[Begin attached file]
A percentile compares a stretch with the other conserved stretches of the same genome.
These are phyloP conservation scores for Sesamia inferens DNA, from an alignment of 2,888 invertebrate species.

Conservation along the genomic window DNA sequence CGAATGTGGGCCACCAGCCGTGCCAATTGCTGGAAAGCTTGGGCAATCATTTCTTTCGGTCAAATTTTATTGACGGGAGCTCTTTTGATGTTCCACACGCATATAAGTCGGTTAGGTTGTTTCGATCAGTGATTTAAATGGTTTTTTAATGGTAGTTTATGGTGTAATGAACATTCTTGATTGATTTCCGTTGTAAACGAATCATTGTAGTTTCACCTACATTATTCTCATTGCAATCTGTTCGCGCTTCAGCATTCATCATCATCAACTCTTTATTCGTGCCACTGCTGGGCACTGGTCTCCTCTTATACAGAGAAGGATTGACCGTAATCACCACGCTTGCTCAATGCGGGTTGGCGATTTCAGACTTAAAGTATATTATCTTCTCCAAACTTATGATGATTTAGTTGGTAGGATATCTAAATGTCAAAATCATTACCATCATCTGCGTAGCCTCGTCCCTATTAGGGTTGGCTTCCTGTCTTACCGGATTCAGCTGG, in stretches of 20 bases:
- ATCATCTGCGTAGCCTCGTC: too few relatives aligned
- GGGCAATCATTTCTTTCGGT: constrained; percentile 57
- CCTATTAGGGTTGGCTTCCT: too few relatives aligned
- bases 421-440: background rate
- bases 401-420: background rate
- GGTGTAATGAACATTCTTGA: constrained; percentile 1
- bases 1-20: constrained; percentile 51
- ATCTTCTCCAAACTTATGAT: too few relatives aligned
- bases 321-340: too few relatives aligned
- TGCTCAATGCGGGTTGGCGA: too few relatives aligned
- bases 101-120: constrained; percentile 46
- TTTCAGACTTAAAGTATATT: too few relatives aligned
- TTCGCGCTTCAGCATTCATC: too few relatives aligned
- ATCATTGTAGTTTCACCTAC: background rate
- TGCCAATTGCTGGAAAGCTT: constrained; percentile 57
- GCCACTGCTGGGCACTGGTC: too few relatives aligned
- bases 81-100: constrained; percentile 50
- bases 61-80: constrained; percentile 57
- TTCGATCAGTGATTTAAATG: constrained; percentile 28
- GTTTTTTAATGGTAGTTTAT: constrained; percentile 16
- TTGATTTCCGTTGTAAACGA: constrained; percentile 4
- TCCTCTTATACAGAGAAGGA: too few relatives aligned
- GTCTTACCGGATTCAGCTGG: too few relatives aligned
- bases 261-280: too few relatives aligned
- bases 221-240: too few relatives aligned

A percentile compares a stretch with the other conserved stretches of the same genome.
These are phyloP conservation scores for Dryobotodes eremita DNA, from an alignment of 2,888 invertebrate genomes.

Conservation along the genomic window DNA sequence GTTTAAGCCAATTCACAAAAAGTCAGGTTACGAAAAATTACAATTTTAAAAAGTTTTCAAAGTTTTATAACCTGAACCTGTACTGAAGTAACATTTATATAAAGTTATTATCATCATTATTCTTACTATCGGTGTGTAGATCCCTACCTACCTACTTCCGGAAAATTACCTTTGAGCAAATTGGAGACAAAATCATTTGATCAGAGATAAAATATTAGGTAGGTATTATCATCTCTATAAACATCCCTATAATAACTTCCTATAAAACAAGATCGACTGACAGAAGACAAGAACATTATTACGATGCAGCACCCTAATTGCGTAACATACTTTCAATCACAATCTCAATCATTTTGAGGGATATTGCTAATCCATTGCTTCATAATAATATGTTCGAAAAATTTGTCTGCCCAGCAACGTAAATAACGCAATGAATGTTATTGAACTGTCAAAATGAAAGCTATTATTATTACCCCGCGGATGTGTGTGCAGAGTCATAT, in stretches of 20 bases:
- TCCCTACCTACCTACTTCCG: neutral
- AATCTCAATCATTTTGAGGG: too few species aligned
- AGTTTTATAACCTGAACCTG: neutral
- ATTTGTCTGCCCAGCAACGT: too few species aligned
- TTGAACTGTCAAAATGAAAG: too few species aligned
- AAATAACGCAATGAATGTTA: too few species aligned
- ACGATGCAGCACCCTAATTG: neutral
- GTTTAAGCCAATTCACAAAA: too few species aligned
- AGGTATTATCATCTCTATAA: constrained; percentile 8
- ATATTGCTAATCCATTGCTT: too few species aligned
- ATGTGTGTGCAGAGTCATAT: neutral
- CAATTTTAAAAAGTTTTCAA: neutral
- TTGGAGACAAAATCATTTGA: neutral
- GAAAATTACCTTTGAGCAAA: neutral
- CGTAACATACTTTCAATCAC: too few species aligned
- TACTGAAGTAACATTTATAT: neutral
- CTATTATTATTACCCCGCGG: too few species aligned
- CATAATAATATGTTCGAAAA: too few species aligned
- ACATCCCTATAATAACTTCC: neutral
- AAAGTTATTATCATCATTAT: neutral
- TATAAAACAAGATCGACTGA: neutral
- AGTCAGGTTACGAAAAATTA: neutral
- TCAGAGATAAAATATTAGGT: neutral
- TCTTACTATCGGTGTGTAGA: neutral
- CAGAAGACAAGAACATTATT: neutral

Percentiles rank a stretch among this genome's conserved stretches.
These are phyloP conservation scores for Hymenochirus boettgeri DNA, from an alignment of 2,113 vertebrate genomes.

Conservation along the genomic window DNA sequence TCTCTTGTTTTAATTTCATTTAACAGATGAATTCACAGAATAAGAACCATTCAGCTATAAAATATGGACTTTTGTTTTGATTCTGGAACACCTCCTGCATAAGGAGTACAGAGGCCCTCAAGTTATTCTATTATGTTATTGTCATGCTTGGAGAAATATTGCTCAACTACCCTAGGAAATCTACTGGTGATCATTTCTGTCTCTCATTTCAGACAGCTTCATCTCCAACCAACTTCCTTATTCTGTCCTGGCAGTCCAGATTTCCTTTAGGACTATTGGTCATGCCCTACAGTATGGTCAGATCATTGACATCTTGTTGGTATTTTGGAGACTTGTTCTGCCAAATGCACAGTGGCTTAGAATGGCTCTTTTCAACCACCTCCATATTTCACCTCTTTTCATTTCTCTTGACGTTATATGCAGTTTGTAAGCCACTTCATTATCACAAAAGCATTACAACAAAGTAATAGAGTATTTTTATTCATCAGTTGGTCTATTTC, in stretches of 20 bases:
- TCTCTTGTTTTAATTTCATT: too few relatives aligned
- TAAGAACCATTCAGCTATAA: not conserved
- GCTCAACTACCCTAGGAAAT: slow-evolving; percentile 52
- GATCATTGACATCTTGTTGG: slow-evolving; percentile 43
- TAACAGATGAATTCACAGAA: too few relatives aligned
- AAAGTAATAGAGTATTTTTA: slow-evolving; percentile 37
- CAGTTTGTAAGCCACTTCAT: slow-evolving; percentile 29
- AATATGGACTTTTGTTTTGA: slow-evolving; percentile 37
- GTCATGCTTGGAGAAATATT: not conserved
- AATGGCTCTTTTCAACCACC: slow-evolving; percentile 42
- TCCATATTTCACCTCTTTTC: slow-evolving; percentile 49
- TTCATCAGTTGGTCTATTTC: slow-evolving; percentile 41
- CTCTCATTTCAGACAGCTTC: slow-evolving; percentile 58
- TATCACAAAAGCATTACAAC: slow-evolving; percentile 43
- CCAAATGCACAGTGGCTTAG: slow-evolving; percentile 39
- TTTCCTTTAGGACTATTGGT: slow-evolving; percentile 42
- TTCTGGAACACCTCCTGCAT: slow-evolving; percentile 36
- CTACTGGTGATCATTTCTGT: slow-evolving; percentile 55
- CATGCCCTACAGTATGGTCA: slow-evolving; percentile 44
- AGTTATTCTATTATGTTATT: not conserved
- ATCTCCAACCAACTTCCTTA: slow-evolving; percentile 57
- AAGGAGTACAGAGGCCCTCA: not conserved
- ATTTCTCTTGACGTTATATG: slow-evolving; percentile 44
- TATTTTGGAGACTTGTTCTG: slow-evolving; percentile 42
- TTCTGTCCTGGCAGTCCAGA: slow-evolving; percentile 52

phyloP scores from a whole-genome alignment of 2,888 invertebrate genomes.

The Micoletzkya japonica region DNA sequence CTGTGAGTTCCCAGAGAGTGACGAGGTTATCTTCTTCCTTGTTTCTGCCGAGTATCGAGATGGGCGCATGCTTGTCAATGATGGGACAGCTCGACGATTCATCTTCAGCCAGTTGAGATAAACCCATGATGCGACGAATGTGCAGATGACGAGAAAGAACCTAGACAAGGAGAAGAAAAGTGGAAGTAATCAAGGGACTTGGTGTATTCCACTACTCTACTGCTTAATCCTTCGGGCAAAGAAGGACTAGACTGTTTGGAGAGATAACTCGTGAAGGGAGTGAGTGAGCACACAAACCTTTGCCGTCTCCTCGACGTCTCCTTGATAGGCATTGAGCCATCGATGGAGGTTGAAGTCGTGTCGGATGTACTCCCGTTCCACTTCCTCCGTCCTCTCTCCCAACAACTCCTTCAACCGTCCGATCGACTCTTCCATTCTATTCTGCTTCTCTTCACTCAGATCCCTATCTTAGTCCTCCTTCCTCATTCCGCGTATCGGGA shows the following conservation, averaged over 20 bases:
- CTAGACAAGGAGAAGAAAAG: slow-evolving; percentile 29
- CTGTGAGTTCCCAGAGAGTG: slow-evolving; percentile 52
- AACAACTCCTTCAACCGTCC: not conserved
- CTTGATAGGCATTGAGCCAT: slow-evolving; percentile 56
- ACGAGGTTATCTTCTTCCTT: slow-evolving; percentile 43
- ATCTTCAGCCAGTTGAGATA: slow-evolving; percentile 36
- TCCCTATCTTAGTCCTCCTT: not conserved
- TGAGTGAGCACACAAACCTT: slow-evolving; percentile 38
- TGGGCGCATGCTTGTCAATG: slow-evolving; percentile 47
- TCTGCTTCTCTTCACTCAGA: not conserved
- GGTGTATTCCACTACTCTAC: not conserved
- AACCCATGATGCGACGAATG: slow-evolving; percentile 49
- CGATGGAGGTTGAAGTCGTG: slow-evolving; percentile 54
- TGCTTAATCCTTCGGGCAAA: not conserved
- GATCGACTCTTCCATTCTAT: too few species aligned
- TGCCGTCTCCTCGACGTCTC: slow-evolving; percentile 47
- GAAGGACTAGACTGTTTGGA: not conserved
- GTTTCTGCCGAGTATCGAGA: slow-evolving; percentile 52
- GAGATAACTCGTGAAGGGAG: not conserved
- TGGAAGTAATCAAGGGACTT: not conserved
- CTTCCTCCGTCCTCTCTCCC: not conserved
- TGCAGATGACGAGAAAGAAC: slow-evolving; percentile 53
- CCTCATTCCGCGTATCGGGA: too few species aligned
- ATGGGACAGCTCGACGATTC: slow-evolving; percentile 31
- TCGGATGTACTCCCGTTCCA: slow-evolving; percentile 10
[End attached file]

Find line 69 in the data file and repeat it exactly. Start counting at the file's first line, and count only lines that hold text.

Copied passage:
- AATGGCTCTTTTCAACCACC: slow-evolving; percentile 42